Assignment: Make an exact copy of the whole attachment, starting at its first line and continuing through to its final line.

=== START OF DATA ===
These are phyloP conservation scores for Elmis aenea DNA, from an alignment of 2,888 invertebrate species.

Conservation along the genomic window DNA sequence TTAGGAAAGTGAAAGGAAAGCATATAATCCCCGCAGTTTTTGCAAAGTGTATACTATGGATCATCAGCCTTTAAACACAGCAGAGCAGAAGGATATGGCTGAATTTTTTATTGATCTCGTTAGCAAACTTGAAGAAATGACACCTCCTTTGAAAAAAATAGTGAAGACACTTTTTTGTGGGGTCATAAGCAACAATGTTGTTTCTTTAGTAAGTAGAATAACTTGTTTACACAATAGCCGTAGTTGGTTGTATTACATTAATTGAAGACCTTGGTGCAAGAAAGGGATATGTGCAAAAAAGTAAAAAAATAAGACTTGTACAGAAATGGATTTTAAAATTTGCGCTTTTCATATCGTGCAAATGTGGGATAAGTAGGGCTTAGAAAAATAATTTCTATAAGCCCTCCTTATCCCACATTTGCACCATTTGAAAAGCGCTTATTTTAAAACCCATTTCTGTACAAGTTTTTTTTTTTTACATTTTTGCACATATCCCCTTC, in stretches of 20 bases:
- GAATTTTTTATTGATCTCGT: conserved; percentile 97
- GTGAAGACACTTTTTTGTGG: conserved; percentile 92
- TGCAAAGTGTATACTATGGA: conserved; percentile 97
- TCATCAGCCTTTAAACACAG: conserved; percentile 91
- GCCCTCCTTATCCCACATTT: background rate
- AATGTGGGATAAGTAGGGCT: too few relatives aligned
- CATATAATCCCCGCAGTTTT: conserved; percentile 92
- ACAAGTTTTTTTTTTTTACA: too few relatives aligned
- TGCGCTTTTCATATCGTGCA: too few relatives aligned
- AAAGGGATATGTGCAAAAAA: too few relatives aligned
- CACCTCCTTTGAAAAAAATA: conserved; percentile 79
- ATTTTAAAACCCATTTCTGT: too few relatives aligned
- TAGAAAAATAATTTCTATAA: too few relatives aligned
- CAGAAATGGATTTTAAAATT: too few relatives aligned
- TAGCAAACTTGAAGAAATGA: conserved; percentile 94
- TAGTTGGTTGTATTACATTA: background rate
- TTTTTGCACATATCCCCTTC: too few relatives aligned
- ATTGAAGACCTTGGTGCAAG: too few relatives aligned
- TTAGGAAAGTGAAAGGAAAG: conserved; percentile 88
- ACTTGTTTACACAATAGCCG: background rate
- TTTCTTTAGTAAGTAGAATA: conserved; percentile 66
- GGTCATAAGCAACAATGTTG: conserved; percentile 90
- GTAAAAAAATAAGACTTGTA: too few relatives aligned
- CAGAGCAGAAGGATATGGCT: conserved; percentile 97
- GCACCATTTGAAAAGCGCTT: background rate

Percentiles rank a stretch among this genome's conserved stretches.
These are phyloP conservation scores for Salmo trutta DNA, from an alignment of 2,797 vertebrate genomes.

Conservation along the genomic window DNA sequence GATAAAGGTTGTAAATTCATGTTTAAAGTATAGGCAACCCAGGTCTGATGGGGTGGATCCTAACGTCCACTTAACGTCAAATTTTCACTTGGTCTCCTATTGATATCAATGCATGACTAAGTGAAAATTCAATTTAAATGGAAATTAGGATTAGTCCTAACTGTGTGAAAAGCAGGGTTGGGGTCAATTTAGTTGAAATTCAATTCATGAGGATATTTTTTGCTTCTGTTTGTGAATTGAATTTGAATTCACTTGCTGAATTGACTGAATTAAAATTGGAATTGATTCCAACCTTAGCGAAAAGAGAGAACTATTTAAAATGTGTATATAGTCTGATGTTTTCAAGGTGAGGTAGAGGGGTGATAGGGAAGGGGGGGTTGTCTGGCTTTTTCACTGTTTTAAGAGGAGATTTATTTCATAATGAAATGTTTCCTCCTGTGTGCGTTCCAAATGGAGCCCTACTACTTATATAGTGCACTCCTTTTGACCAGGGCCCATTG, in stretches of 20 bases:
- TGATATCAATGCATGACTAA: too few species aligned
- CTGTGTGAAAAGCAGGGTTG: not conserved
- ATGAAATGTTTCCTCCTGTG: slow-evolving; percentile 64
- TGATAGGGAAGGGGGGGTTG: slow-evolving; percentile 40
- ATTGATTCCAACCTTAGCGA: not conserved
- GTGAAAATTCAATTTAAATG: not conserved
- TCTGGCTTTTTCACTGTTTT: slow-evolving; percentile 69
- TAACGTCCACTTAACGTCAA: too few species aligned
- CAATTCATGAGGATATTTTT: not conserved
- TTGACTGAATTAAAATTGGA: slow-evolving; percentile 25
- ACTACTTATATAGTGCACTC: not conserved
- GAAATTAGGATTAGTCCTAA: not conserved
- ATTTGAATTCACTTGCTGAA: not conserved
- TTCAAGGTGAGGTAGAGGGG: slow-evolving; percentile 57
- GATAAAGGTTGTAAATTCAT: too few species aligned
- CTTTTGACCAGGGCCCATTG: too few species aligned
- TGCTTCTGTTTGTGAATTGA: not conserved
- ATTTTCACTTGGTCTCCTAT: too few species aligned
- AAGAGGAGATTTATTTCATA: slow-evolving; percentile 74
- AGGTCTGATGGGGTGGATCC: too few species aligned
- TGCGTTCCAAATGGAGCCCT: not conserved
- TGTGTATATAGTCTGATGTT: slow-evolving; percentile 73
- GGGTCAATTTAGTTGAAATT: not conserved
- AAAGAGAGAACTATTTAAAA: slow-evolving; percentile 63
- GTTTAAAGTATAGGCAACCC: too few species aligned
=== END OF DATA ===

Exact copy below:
These are phyloP conservation scores for Elmis aenea DNA, from an alignment of 2,888 invertebrate species.

Conservation along the genomic window DNA sequence TTAGGAAAGTGAAAGGAAAGCATATAATCCCCGCAGTTTTTGCAAAGTGTATACTATGGATCATCAGCCTTTAAACACAGCAGAGCAGAAGGATATGGCTGAATTTTTTATTGATCTCGTTAGCAAACTTGAAGAAATGACACCTCCTTTGAAAAAAATAGTGAAGACACTTTTTTGTGGGGTCATAAGCAACAATGTTGTTTCTTTAGTAAGTAGAATAACTTGTTTACACAATAGCCGTAGTTGGTTGTATTACATTAATTGAAGACCTTGGTGCAAGAAAGGGATATGTGCAAAAAAGTAAAAAAATAAGACTTGTACAGAAATGGATTTTAAAATTTGCGCTTTTCATATCGTGCAAATGTGGGATAAGTAGGGCTTAGAAAAATAATTTCTATAAGCCCTCCTTATCCCACATTTGCACCATTTGAAAAGCGCTTATTTTAAAACCCATTTCTGTACAAGTTTTTTTTTTTTACATTTTTGCACATATCCCCTTC, in stretches of 20 bases:
- GAATTTTTTATTGATCTCGT: conserved; percentile 97
- GTGAAGACACTTTTTTGTGG: conserved; percentile 92
- TGCAAAGTGTATACTATGGA: conserved; percentile 97
- TCATCAGCCTTTAAACACAG: conserved; percentile 91
- GCCCTCCTTATCCCACATTT: background rate
- AATGTGGGATAAGTAGGGCT: too few relatives aligned
- CATATAATCCCCGCAGTTTT: conserved; percentile 92
- ACAAGTTTTTTTTTTTTACA: too few relatives aligned
- TGCGCTTTTCATATCGTGCA: too few relatives aligned
- AAAGGGATATGTGCAAAAAA: too few relatives aligned
- CACCTCCTTTGAAAAAAATA: conserved; percentile 79
- ATTTTAAAACCCATTTCTGT: too few relatives aligned
- TAGAAAAATAATTTCTATAA: too few relatives aligned
- CAGAAATGGATTTTAAAATT: too few relatives aligned
- TAGCAAACTTGAAGAAATGA: conserved; percentile 94
- TAGTTGGTTGTATTACATTA: background rate
- TTTTTGCACATATCCCCTTC: too few relatives aligned
- ATTGAAGACCTTGGTGCAAG: too few relatives aligned
- TTAGGAAAGTGAAAGGAAAG: conserved; percentile 88
- ACTTGTTTACACAATAGCCG: background rate
- TTTCTTTAGTAAGTAGAATA: conserved; percentile 66
- GGTCATAAGCAACAATGTTG: conserved; percentile 90
- GTAAAAAAATAAGACTTGTA: too few relatives aligned
- CAGAGCAGAAGGATATGGCT: conserved; percentile 97
- GCACCATTTGAAAAGCGCTT: background rate

Percentiles rank a stretch among this genome's conserved stretches.
These are phyloP conservation scores for Salmo trutta DNA, from an alignment of 2,797 vertebrate genomes.

Conservation along the genomic window DNA sequence GATAAAGGTTGTAAATTCATGTTTAAAGTATAGGCAACCCAGGTCTGATGGGGTGGATCCTAACGTCCACTTAACGTCAAATTTTCACTTGGTCTCCTATTGATATCAATGCATGACTAAGTGAAAATTCAATTTAAATGGAAATTAGGATTAGTCCTAACTGTGTGAAAAGCAGGGTTGGGGTCAATTTAGTTGAAATTCAATTCATGAGGATATTTTTTGCTTCTGTTTGTGAATTGAATTTGAATTCACTTGCTGAATTGACTGAATTAAAATTGGAATTGATTCCAACCTTAGCGAAAAGAGAGAACTATTTAAAATGTGTATATAGTCTGATGTTTTCAAGGTGAGGTAGAGGGGTGATAGGGAAGGGGGGGTTGTCTGGCTTTTTCACTGTTTTAAGAGGAGATTTATTTCATAATGAAATGTTTCCTCCTGTGTGCGTTCCAAATGGAGCCCTACTACTTATATAGTGCACTCCTTTTGACCAGGGCCCATTG, in stretches of 20 bases:
- TGATATCAATGCATGACTAA: too few species aligned
- CTGTGTGAAAAGCAGGGTTG: not conserved
- ATGAAATGTTTCCTCCTGTG: slow-evolving; percentile 64
- TGATAGGGAAGGGGGGGTTG: slow-evolving; percentile 40
- ATTGATTCCAACCTTAGCGA: not conserved
- GTGAAAATTCAATTTAAATG: not conserved
- TCTGGCTTTTTCACTGTTTT: slow-evolving; percentile 69
- TAACGTCCACTTAACGTCAA: too few species aligned
- CAATTCATGAGGATATTTTT: not conserved
- TTGACTGAATTAAAATTGGA: slow-evolving; percentile 25
- ACTACTTATATAGTGCACTC: not conserved
- GAAATTAGGATTAGTCCTAA: not conserved
- ATTTGAATTCACTTGCTGAA: not conserved
- TTCAAGGTGAGGTAGAGGGG: slow-evolving; percentile 57
- GATAAAGGTTGTAAATTCAT: too few species aligned
- CTTTTGACCAGGGCCCATTG: too few species aligned
- TGCTTCTGTTTGTGAATTGA: not conserved
- ATTTTCACTTGGTCTCCTAT: too few species aligned
- AAGAGGAGATTTATTTCATA: slow-evolving; percentile 74
- AGGTCTGATGGGGTGGATCC: too few species aligned
- TGCGTTCCAAATGGAGCCCT: not conserved
- TGTGTATATAGTCTGATGTT: slow-evolving; percentile 73
- GGGTCAATTTAGTTGAAATT: not conserved
- AAAGAGAGAACTATTTAAAA: slow-evolving; percentile 63
- GTTTAAAGTATAGGCAACCC: too few species aligned